A week or so ago my e-mail box was filling up with news stories about US CEO pay decreases. True to form, that did not last long and it has since been filling up with articles about pay increases. As ever, the headline pay levels do not tell the full story. So – following my recent look at declines in US chief executives’ pay – I have examined so-called pay rises for 14 CEOs.
In order to find out what actually happened to pay I looked at the headline figure for total compensation, the figure mandated by the Securities and Exchange Commission, which includes an estimated value for stock options and other stock awards; a guess at what they might be worth when they vest. But I also looked at what I have called “real pay”, what the CEO actually took home in his or her pay packet, including profits from stock options and the value of stock awards that actually paid out. These two figures, in almost all cases, tell a very different story. In fact, the only examples where the two increases are the same are where CEOs received no stock awards at all, and so did not complicate the issue. These included the ubiquitous Warren Buffett, CEO of Berkshire Hathaway, who received an increase from 2012 to 2013 of 14.6% due to a small increase in his modest bonus. The CEO of Publix Supermarkets also received a small increase in cash remuneration, his only form of pay.
For everyone else, the figures were markedly different.
The highest increase in headline pay went to Sprint CEO Daniel Hesse – who received a 313% rise, with virtually every element of pay increasing by substantial amounts. Real pay, however, went up by a mere 129%, driven by an increase in short and long-term cash bonuses. In fact, headline pay went up by more than 100% for a total of five CEOs in the sample, with most increases larger than those for real pay. Indeed, for two CEOs – Jeffrey Sprecher at IntercontinentalExchange and David Nelms at Discover Financial Services – real pay actually fell compared to headline increases of 115% and 113% respectively, both driven by the award of substantially more stock in 2013 than in 2012.The opposite was the case at only one of the top five, for Phebe Novakovic CEO of General Dynamics. Novakovic was only one of two female CEOs of huge defence contractors among the top five increases in headline pay. The other was Marillyn Hewson at Lockheed Martin who received real and headline increases of 77 and 121% respectively. Both these CEOs were promoted in early 2013 to their current positions – and this position change was the main driver of their headline increases in each case. But for Novakovic, the real pay increase was 253%, compared to a headline increase of 176%. The real increase was driven by a significant exercise of options in 2013, options that were granted many years prior to her promotion. Interestingly, given President Obama’s scathing attack on sexual discrimination in pay during his state of the union address, and the fallout regarding the pay of Mary Barra, CEO of embattled General Motors, Novakovic had higher headline pay than her male predecessor, while Hewson received only slightly less.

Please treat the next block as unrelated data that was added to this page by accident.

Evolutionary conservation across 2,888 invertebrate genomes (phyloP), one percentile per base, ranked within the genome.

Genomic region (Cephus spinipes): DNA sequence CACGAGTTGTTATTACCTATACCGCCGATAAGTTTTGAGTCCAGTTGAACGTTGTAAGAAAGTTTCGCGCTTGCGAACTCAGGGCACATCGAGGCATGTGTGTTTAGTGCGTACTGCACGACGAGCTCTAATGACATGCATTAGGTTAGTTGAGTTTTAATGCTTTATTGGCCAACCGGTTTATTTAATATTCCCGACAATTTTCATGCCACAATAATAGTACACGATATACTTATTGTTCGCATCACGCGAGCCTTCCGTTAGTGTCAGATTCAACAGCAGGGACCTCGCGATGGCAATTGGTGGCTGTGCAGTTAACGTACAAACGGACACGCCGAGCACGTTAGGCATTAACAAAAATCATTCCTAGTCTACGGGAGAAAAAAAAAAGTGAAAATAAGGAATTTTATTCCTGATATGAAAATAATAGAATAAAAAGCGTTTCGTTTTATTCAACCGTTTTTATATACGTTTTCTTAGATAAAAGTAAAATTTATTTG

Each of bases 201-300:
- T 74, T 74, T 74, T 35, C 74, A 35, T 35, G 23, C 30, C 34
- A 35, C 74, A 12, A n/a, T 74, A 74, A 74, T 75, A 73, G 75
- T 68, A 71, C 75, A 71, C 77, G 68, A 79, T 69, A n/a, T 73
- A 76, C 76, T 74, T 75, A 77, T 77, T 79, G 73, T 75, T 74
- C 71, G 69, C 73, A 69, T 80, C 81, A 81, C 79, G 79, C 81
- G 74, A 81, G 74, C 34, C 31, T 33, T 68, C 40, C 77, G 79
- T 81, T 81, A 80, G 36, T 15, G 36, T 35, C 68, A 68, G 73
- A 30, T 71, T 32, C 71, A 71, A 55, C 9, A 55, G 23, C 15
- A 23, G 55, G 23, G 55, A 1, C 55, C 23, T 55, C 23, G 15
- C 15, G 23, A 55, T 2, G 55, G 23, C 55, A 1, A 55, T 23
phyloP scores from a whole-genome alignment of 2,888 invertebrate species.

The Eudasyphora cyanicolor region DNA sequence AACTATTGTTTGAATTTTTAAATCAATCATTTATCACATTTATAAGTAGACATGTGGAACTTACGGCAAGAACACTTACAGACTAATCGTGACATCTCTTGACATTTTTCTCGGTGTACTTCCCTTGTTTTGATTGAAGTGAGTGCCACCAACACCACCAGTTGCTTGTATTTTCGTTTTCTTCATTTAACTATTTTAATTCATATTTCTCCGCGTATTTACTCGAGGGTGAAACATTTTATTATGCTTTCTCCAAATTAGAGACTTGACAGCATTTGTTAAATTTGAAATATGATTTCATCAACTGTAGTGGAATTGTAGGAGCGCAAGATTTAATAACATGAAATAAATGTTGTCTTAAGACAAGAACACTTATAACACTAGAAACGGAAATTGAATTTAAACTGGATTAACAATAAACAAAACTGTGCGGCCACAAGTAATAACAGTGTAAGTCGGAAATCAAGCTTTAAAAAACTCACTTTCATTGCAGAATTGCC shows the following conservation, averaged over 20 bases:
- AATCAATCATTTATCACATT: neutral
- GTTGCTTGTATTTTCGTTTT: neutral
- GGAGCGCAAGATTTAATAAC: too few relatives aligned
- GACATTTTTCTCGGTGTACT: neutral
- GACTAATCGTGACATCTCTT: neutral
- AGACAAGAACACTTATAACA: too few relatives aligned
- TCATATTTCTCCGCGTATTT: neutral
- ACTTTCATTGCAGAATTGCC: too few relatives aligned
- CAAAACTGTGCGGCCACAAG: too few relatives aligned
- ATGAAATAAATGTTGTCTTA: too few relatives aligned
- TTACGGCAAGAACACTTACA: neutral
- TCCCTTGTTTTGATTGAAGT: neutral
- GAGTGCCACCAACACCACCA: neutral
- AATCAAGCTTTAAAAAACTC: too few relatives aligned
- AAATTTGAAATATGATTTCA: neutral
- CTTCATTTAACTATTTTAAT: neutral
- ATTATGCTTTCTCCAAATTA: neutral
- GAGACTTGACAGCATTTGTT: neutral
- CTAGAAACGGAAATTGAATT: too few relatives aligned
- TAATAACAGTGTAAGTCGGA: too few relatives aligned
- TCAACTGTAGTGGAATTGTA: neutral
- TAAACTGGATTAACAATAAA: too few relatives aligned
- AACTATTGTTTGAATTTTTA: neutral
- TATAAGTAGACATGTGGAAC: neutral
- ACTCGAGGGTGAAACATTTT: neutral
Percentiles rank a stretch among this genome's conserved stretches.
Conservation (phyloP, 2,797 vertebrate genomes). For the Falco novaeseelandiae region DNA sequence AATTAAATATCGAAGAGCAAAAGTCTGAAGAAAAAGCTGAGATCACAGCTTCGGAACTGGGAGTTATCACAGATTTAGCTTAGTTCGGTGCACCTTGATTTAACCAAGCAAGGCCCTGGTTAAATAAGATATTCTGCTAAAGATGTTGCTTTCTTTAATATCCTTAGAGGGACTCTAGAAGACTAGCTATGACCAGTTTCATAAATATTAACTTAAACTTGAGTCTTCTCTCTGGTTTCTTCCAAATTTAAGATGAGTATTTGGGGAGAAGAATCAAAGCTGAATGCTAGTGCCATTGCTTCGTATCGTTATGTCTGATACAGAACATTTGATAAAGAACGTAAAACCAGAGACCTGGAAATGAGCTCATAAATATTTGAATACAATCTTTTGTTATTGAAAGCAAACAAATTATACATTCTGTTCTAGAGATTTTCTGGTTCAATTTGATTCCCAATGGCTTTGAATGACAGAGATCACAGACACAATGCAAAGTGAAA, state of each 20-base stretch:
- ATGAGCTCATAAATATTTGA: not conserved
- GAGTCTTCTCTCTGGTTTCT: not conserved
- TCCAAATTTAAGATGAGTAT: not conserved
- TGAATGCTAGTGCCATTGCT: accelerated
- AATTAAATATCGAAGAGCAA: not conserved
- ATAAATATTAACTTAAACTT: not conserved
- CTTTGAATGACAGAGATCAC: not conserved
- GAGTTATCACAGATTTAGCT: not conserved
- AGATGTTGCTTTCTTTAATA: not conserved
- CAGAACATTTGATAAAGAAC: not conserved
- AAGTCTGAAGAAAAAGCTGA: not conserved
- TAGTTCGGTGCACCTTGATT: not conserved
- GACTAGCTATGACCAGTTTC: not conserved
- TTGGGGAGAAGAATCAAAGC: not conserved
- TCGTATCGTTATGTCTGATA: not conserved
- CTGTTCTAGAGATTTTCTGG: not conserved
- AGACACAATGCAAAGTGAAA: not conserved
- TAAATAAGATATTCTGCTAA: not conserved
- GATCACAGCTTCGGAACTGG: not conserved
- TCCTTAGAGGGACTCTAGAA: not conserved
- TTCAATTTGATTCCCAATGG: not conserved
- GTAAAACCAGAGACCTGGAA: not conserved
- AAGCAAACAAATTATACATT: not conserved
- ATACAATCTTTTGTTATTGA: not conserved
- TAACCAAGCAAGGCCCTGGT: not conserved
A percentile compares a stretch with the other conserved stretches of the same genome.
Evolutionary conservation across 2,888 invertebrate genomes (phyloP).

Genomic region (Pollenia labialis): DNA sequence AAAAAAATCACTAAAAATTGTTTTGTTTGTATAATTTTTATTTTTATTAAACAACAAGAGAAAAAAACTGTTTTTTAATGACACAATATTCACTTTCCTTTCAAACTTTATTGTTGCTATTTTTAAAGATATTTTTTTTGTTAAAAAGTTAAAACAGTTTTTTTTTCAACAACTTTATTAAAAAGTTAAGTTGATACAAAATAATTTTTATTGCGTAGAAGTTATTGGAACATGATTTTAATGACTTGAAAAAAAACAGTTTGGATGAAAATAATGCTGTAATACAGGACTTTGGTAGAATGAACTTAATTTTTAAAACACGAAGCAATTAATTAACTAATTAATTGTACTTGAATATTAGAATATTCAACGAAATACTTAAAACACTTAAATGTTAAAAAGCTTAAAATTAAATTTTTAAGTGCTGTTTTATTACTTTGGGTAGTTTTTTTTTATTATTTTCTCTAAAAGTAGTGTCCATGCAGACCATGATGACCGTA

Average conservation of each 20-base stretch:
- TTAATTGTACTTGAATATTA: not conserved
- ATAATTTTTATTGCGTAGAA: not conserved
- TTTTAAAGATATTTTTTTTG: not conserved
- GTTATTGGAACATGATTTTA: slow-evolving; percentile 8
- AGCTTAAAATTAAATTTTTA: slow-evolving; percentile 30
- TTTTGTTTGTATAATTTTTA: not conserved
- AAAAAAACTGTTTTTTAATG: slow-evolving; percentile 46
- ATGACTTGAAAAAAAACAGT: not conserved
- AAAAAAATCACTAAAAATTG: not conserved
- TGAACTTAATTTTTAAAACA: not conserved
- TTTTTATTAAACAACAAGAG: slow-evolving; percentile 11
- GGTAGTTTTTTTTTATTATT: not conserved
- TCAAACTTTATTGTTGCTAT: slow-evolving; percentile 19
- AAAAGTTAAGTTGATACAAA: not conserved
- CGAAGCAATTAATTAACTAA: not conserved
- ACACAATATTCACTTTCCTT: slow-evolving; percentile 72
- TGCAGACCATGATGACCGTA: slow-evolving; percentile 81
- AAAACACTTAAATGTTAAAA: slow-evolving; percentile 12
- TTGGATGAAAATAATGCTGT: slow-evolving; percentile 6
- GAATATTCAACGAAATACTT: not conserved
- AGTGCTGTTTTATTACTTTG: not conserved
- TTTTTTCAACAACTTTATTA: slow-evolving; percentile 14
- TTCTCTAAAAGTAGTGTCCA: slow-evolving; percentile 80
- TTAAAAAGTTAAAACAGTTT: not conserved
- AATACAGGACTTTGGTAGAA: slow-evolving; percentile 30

For only five CEOs in the sample was the increase in real pay higher than that for headline pay. The highest increase in real pay was a massive 334% earned by David Cordani, CEO of insurer Cigna, driven by substantial stock option profits and vested stock. His headline pay barely changed, which was also true of John Martin, CEO of Gilead Sciences, while Martin’s real pay increased by almost 100% because his option profit in 2013 of $159 million was more than double the $77 million profit in 2012.
Two CEOs were picked up as having headline increases in pay only because the Associated Press excludes the figure for increases in pensions and other retirement benefits from headline pay – a practice I wrote about in my piece on decreases – based on the claim that increases in pensions are outside the remuneration committee’s control because they are sometimes driven by changes in interest rates. The two CEOs for whom this was the case were Wendell Weeks, CEO of Corning and James McNerney, CEO of Boeing, yet another defence company in the sample.
Of course, McNerney’s increase led to headlines of “soaring pay”, but his pay only took off [sorry] if you omitted the $6.4 million pension increase he received in 2012. In fact, his real pay increased by more than his headline pay, 44% compared to only 10%, due to much higher value stock vesting in 2013.
The concept of measuring and disclosing real or take-home pay is often criticized – especially by corporations (Cigna would be an obvious candidate here) – because, it is claimed, it is so volatile and depends on the whim of a CEO deciding to exercise a stock option award one year and not the next. But as these figures clearly demonstrate, headline pay can be quite as volatile, depending as it does on the whims of remuneration committees.Both figures are valuable in different ways but it would be helpful if companies disclosed both of them according to standard practices if for no other reason than so I could spend less time on my calculator and more on my keyboard. But if companies want to show investors that pay is related to performance, a better job of explaining the relationship needs to be done than is demonstrated by most of the remuneration reports looked at here. It is easy to see what has happened, it is a lot more difficult to see why.
Paul Hodgson is an independent governance consultant.